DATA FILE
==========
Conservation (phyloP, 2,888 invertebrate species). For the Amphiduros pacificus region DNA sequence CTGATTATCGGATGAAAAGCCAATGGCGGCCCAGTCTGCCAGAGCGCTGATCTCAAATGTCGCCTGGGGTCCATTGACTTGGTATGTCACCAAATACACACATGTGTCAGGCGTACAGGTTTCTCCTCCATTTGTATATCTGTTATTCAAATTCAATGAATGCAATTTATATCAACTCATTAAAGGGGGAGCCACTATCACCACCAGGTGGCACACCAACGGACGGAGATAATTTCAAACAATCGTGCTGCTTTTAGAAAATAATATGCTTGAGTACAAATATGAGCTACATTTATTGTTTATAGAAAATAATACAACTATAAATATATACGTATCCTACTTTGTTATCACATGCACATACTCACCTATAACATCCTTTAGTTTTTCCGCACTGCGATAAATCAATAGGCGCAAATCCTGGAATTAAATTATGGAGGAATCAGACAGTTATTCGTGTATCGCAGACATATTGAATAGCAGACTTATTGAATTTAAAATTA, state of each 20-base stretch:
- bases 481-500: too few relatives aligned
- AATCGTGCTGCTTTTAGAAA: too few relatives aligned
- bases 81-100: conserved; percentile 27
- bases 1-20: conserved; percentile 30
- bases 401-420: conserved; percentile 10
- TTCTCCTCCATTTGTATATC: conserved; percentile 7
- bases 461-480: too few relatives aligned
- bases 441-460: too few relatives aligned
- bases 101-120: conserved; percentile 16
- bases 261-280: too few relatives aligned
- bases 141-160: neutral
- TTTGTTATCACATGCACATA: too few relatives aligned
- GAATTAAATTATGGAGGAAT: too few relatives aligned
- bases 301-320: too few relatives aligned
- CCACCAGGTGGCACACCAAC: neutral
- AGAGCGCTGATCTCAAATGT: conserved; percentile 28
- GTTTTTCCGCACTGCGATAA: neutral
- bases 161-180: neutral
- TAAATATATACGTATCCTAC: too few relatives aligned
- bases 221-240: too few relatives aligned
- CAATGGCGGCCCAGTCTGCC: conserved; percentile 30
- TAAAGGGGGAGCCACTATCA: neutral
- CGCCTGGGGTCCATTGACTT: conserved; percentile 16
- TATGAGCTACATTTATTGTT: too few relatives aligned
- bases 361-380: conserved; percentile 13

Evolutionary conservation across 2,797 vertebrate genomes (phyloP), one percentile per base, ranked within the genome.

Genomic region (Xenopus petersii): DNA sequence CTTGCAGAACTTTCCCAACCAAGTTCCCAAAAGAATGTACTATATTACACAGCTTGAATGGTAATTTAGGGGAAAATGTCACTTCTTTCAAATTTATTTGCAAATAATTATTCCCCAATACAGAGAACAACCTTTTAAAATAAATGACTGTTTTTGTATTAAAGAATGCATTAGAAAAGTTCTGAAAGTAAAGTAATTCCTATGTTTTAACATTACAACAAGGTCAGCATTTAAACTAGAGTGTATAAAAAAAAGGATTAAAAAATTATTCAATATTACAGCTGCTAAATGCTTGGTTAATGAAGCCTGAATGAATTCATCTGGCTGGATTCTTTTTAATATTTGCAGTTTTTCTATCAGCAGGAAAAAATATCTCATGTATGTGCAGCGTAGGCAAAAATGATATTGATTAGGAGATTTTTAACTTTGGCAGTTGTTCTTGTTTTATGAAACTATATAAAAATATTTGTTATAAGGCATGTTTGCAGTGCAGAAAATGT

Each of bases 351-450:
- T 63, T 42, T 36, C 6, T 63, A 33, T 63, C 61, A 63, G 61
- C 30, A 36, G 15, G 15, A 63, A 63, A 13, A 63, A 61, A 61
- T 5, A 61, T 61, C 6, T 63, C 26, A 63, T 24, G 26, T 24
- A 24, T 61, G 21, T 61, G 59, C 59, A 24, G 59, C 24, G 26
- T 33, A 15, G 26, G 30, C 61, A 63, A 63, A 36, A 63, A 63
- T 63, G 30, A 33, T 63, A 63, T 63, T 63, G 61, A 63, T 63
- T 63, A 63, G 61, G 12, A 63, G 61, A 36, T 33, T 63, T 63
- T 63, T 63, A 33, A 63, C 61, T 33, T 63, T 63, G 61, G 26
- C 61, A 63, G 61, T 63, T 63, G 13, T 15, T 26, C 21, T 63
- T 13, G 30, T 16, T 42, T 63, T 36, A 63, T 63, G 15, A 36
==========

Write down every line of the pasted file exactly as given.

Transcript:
Conservation (phyloP, 2,888 invertebrate species). For the Amphiduros pacificus region DNA sequence CTGATTATCGGATGAAAAGCCAATGGCGGCCCAGTCTGCCAGAGCGCTGATCTCAAATGTCGCCTGGGGTCCATTGACTTGGTATGTCACCAAATACACACATGTGTCAGGCGTACAGGTTTCTCCTCCATTTGTATATCTGTTATTCAAATTCAATGAATGCAATTTATATCAACTCATTAAAGGGGGAGCCACTATCACCACCAGGTGGCACACCAACGGACGGAGATAATTTCAAACAATCGTGCTGCTTTTAGAAAATAATATGCTTGAGTACAAATATGAGCTACATTTATTGTTTATAGAAAATAATACAACTATAAATATATACGTATCCTACTTTGTTATCACATGCACATACTCACCTATAACATCCTTTAGTTTTTCCGCACTGCGATAAATCAATAGGCGCAAATCCTGGAATTAAATTATGGAGGAATCAGACAGTTATTCGTGTATCGCAGACATATTGAATAGCAGACTTATTGAATTTAAAATTA, state of each 20-base stretch:
- bases 481-500: too few relatives aligned
- AATCGTGCTGCTTTTAGAAA: too few relatives aligned
- bases 81-100: conserved; percentile 27
- bases 1-20: conserved; percentile 30
- bases 401-420: conserved; percentile 10
- TTCTCCTCCATTTGTATATC: conserved; percentile 7
- bases 461-480: too few relatives aligned
- bases 441-460: too few relatives aligned
- bases 101-120: conserved; percentile 16
- bases 261-280: too few relatives aligned
- bases 141-160: neutral
- TTTGTTATCACATGCACATA: too few relatives aligned
- GAATTAAATTATGGAGGAAT: too few relatives aligned
- bases 301-320: too few relatives aligned
- CCACCAGGTGGCACACCAAC: neutral
- AGAGCGCTGATCTCAAATGT: conserved; percentile 28
- GTTTTTCCGCACTGCGATAA: neutral
- bases 161-180: neutral
- TAAATATATACGTATCCTAC: too few relatives aligned
- bases 221-240: too few relatives aligned
- CAATGGCGGCCCAGTCTGCC: conserved; percentile 30
- TAAAGGGGGAGCCACTATCA: neutral
- CGCCTGGGGTCCATTGACTT: conserved; percentile 16
- TATGAGCTACATTTATTGTT: too few relatives aligned
- bases 361-380: conserved; percentile 13

Evolutionary conservation across 2,797 vertebrate genomes (phyloP), one percentile per base, ranked within the genome.

Genomic region (Xenopus petersii): DNA sequence CTTGCAGAACTTTCCCAACCAAGTTCCCAAAAGAATGTACTATATTACACAGCTTGAATGGTAATTTAGGGGAAAATGTCACTTCTTTCAAATTTATTTGCAAATAATTATTCCCCAATACAGAGAACAACCTTTTAAAATAAATGACTGTTTTTGTATTAAAGAATGCATTAGAAAAGTTCTGAAAGTAAAGTAATTCCTATGTTTTAACATTACAACAAGGTCAGCATTTAAACTAGAGTGTATAAAAAAAAGGATTAAAAAATTATTCAATATTACAGCTGCTAAATGCTTGGTTAATGAAGCCTGAATGAATTCATCTGGCTGGATTCTTTTTAATATTTGCAGTTTTTCTATCAGCAGGAAAAAATATCTCATGTATGTGCAGCGTAGGCAAAAATGATATTGATTAGGAGATTTTTAACTTTGGCAGTTGTTCTTGTTTTATGAAACTATATAAAAATATTTGTTATAAGGCATGTTTGCAGTGCAGAAAATGT

Each of bases 351-450:
- T 63, T 42, T 36, C 6, T 63, A 33, T 63, C 61, A 63, G 61
- C 30, A 36, G 15, G 15, A 63, A 63, A 13, A 63, A 61, A 61
- T 5, A 61, T 61, C 6, T 63, C 26, A 63, T 24, G 26, T 24
- A 24, T 61, G 21, T 61, G 59, C 59, A 24, G 59, C 24, G 26
- T 33, A 15, G 26, G 30, C 61, A 63, A 63, A 36, A 63, A 63
- T 63, G 30, A 33, T 63, A 63, T 63, T 63, G 61, A 63, T 63
- T 63, A 63, G 61, G 12, A 63, G 61, A 36, T 33, T 63, T 63
- T 63, T 63, A 33, A 63, C 61, T 33, T 63, T 63, G 61, G 26
- C 61, A 63, G 61, T 63, T 63, G 13, T 15, T 26, C 21, T 63
- T 13, G 30, T 16, T 42, T 63, T 36, A 63, T 63, G 15, A 36